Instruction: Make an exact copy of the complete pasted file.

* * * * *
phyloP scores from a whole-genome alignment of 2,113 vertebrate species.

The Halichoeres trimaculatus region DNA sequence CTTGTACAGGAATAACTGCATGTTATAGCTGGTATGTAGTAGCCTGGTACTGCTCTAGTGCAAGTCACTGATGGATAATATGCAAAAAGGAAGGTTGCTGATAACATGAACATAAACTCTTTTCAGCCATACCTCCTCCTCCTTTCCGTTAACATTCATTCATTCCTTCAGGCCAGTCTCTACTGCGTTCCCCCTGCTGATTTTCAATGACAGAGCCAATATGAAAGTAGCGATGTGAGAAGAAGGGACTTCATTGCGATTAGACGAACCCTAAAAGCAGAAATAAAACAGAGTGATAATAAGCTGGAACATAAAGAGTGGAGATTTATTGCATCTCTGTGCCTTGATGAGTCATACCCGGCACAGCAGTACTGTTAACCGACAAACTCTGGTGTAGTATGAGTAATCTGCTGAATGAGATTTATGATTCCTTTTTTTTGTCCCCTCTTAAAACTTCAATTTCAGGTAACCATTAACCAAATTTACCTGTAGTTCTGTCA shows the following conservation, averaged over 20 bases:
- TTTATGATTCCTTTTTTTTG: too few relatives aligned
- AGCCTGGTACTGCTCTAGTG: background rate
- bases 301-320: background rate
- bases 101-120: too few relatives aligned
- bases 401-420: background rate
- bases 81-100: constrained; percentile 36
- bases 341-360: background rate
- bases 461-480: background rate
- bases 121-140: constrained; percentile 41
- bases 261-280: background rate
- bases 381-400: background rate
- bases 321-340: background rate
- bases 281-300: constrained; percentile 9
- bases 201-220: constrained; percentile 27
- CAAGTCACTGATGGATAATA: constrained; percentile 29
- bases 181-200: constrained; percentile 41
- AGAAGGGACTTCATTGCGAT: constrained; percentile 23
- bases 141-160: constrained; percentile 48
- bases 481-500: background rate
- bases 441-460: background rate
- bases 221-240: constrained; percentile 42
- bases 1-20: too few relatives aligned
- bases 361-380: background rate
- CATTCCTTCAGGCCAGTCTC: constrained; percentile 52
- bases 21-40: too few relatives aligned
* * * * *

phyloP scores from a whole-genome alignment of 2,113 vertebrate species.

The Halichoeres trimaculatus region DNA sequence CTTGTACAGGAATAACTGCATGTTATAGCTGGTATGTAGTAGCCTGGTACTGCTCTAGTGCAAGTCACTGATGGATAATATGCAAAAAGGAAGGTTGCTGATAACATGAACATAAACTCTTTTCAGCCATACCTCCTCCTCCTTTCCGTTAACATTCATTCATTCCTTCAGGCCAGTCTCTACTGCGTTCCCCCTGCTGATTTTCAATGACAGAGCCAATATGAAAGTAGCGATGTGAGAAGAAGGGACTTCATTGCGATTAGACGAACCCTAAAAGCAGAAATAAAACAGAGTGATAATAAGCTGGAACATAAAGAGTGGAGATTTATTGCATCTCTGTGCCTTGATGAGTCATACCCGGCACAGCAGTACTGTTAACCGACAAACTCTGGTGTAGTATGAGTAATCTGCTGAATGAGATTTATGATTCCTTTTTTTTGTCCCCTCTTAAAACTTCAATTTCAGGTAACCATTAACCAAATTTACCTGTAGTTCTGTCA shows the following conservation, averaged over 20 bases:
- TTTATGATTCCTTTTTTTTG: too few relatives aligned
- AGCCTGGTACTGCTCTAGTG: background rate
- bases 301-320: background rate
- bases 101-120: too few relatives aligned
- bases 401-420: background rate
- bases 81-100: constrained; percentile 36
- bases 341-360: background rate
- bases 461-480: background rate
- bases 121-140: constrained; percentile 41
- bases 261-280: background rate
- bases 381-400: background rate
- bases 321-340: background rate
- bases 281-300: constrained; percentile 9
- bases 201-220: constrained; percentile 27
- CAAGTCACTGATGGATAATA: constrained; percentile 29
- bases 181-200: constrained; percentile 41
- AGAAGGGACTTCATTGCGAT: constrained; percentile 23
- bases 141-160: constrained; percentile 48
- bases 481-500: background rate
- bases 441-460: background rate
- bases 221-240: constrained; percentile 42
- bases 1-20: too few relatives aligned
- bases 361-380: background rate
- CATTCCTTCAGGCCAGTCTC: constrained; percentile 52
- bases 21-40: too few relatives aligned